Part II: (S)He's Arrived!
In case you missed Part I of this Mother's Day mini-series, we've solicited tips and tricks from working mamas for pre-, during-, and post- new kiddo arrival. Like I mentioned in "Awaiting the Little One's Arrival," one of the great things about soliciting feedback from a variety of people is that you get a variety of responses. Simply: there's no one right way.
"All the need for stuff, structure, and routine is self-afflicted. I found that going with my babies' natural flow made my baby and me happy. It is truly beautiful if you can allow yourself to get lost in it. Everything else must matter less... I simply decided I would be a great mother first and let the chips fall where they may."
"Don't try to be super woman. Split the responsibility of everything with your husband or partner if you are both working. Also, outsource as much as you can afford (e.g. house cleaning, yard work, grocery delivery)."
"Make sure you keep in touch with colleagues while you are on leave; every so often get a brief on the company strategy, etc. We all know that the corporate world can move fast, and it can take a while to find your feet if you have become completely disconnected."
"I had both my kids before the advent of email... So, I was in constant touch with the office during both leaves, checking my voicemail multiple times daily and speaking with clients and colleagues regularly...[With my first daughter] I attended a client conference when she was 4 weeks old and was back to work full time after 8 weeks... [with my second] I started back part time when she was 3 weeks old and back full time when she was 3 months old... In both cases, I was determined to stay in touch throughout, probably out of paranoia that I would be forgotten if I didn't. I was actually promoted to Senior Vice President while on maternity leave."
"DO NOT WORK WHILE YOU ARE ON LEAVE... You are on leave, don't be tempted to attend meetings, answer emails, etc. Just don't do it. If your co-workers test the boundaries, just keep setting them again."
"No matter how you actually feel about starting work again, tell everyone it's great to be back and you are happy to see them - even if it's a bit of a white lie, it helps your spirits to say it over and over again."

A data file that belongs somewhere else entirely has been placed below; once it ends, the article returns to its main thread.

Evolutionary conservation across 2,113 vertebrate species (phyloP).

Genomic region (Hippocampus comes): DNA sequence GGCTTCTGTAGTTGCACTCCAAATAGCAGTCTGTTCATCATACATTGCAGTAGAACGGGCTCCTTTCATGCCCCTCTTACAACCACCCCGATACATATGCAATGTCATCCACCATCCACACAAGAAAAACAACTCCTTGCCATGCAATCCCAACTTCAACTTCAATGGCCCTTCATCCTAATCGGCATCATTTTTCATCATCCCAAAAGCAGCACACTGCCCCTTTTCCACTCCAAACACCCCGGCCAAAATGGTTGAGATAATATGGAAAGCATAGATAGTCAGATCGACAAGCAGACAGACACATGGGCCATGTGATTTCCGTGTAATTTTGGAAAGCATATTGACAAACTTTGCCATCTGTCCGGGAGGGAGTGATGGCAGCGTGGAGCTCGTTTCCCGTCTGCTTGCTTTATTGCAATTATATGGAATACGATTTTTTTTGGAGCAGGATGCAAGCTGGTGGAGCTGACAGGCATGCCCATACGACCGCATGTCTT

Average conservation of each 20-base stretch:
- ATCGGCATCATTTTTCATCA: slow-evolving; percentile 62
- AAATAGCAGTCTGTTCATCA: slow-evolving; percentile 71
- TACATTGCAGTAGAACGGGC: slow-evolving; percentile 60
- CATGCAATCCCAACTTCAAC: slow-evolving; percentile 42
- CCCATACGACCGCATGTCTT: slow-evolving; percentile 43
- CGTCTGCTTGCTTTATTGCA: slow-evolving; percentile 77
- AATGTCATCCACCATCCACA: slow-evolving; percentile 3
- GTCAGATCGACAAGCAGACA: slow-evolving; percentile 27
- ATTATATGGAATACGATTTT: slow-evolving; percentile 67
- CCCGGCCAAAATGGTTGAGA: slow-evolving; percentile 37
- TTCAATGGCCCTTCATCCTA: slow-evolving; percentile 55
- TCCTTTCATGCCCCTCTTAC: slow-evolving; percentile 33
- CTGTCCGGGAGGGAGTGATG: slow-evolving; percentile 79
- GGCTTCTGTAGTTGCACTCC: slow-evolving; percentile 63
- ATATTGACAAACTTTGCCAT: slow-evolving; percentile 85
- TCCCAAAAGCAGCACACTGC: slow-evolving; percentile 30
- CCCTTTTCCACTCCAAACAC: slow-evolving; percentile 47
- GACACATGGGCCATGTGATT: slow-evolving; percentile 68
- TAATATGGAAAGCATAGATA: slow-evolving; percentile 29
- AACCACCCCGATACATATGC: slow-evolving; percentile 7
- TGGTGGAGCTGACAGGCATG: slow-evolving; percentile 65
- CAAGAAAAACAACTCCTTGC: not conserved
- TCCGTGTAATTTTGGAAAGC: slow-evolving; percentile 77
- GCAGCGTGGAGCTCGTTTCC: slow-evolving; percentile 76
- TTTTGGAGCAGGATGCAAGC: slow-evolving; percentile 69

"Go back to work with realistic expectations - you may not be able to pump (no pun intended!) in the extra hours you used to; you will need to learn to say no... But networking is key - ensure that people know you are still in the mix even if you are not in the office full time or working late. I know a lot of working mothers who have been promoted following maternity leave (I am one of them), and they have achieved this through being consistent, real, and not losing their confidence. It is natural for your confidence to slip... I had to fake it until I felt it."
"Take a few short weeks when you come back. I did that with both kiddos and it helped to ease into it."
"I held both my babies throughout the night... until they were each at least three months old. I never worried that I would roll over and crush them or that they'd never sleep in their own beds. I just knew that if I was going to be able to function at work the next day, I needed some sleep and not getting up and down to check on them all night certainly helped."
"Find a great dry shampoo. Washing your hair is no longer a priority."
"If you are pumping, bring as many extra sets of pump parts (or full kit if you can swing it) and leave them at your desk. At some point you will forget something. Try to drink at least one water bottle every time you pump. Make sure you know where you can do this too; there are laws [in the US] protecting your rights, so make sure you are firm if someone tells you to go to the bathroom."
"Hold your head high, and don't be sorry you are a mom - make it a professional advantage. You become more efficient, immune to work place politics and bureaucracy, and not afraid to speak up. Negotiations with most adult professionals are so much easier then negotiations with a toddler or trying to get an infant on a sleep schedule. Also, work place politics will not make you gag as much as a really bad diaper."
"I took 14 weeks with my first and 15 weeks with my second. It was still one of the hardest things I've ever done - leaving them for my first day back... Remember that the anticipation is always worse than the actual day... But children are amazingly adaptable."
Image courtesy of Cup of Jo